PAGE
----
KIA Exhibition Opening: Wired and Wrapped: Sculpture by Seungmo Park
Posted: December 11, 2014
Source: Katie Houston
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A new exhibition will open at the Kalamazoo Institute of Arts December 20: Wired and Wrapped: Sculpture by Seungmo Park. It is the second of three contemporary shows the KIA is presenting during the 2014-15 season by artists originating in East Asia-China, Korea, and Japan. How to Return: Contemporary Chinese Photography opened November 15. Redefining the Multiple: 13 Japanese Printmakers opens January 17, 2015.
"We have crafted a season that reflects how global contemporary art from East Asia has become," says Director of Collections and Exhibitions Vicki Wright.
A rising presence on the international art scene, Park is a Korean sculptor who maintains studios in Seoul and New York. His work in Wired & Wrapped takes two approaches: ephemeral and object-based, each focused on extreme detail.
His Maya series (Sanskrit for "illusion") features large-scale, dream-like portraits and landscape scenes, created via meticulously cut layers of wire mesh and suspended 4 feet from the gallery walls. The images are photographic in detail, and from any but a direct angle, disappear, hidden within hanging sheets of gray screens. Two pieces on view are evocative female images, Maya 7624 and Maya 1316. Another is a nearly room-sized landscape; creating an interactive photo opportunity, visitors can step behind to become part of the work.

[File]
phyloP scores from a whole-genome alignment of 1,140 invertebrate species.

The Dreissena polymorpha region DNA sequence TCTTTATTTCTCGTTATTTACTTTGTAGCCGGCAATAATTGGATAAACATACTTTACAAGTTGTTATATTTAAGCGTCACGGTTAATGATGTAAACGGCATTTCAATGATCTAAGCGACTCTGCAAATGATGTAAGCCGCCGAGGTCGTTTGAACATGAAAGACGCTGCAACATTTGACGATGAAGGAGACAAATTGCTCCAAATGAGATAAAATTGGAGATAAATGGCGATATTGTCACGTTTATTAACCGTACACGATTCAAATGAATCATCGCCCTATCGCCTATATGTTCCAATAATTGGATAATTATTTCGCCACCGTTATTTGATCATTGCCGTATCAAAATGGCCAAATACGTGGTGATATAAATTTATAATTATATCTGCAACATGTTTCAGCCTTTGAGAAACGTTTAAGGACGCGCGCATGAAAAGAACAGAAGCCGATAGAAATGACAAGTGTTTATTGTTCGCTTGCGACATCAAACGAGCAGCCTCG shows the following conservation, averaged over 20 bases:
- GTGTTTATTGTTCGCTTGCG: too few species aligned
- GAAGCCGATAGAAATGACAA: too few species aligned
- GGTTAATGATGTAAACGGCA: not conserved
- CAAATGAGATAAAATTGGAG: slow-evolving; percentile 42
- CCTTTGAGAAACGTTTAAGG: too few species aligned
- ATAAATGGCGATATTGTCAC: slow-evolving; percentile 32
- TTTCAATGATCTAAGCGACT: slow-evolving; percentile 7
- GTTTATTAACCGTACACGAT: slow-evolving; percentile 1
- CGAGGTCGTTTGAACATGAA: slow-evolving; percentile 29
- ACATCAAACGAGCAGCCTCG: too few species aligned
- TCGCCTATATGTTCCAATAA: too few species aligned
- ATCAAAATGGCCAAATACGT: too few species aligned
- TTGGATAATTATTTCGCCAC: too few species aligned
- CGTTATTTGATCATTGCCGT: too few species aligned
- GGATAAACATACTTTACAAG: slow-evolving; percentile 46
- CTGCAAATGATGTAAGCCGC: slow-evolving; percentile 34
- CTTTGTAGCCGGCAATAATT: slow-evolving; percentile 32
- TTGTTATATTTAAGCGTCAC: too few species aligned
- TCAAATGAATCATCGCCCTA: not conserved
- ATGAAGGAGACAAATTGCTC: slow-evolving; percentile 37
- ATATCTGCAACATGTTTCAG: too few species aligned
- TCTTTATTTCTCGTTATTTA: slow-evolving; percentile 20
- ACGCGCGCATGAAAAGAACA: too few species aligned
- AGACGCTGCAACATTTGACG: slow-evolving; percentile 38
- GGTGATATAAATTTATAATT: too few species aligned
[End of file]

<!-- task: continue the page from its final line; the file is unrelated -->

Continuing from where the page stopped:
Park's wrapped sculpture is engaging from any angle. For his Human series, the delicate wrinkles and folds of clothing and the sinuous musculature of the human body are revealed via tightly aligned wire wraps. One example in the exhibition is Park Soo Young, a life-sized female nude with appropriately lush "hair." Another is Kim Seong Su, a male nude short in stature, but crafted with a wide, strong stance.
Organized by Gene Jenneman, executive director at the Dennos Museum Center, Traverse City, where it opened this past summer, Wired and Wrapped is Park's first solo museum exhibition in the U.S. He has had solo exhibitions throughout his native South Korea and in Taiwan, London, and New York, and group exhibitions in China, Israel, and India.
"This exhibition is not simply for intellectuals," Jenneman has said. "People, many of whom are not our usual visitors, said they had never seen anything like it."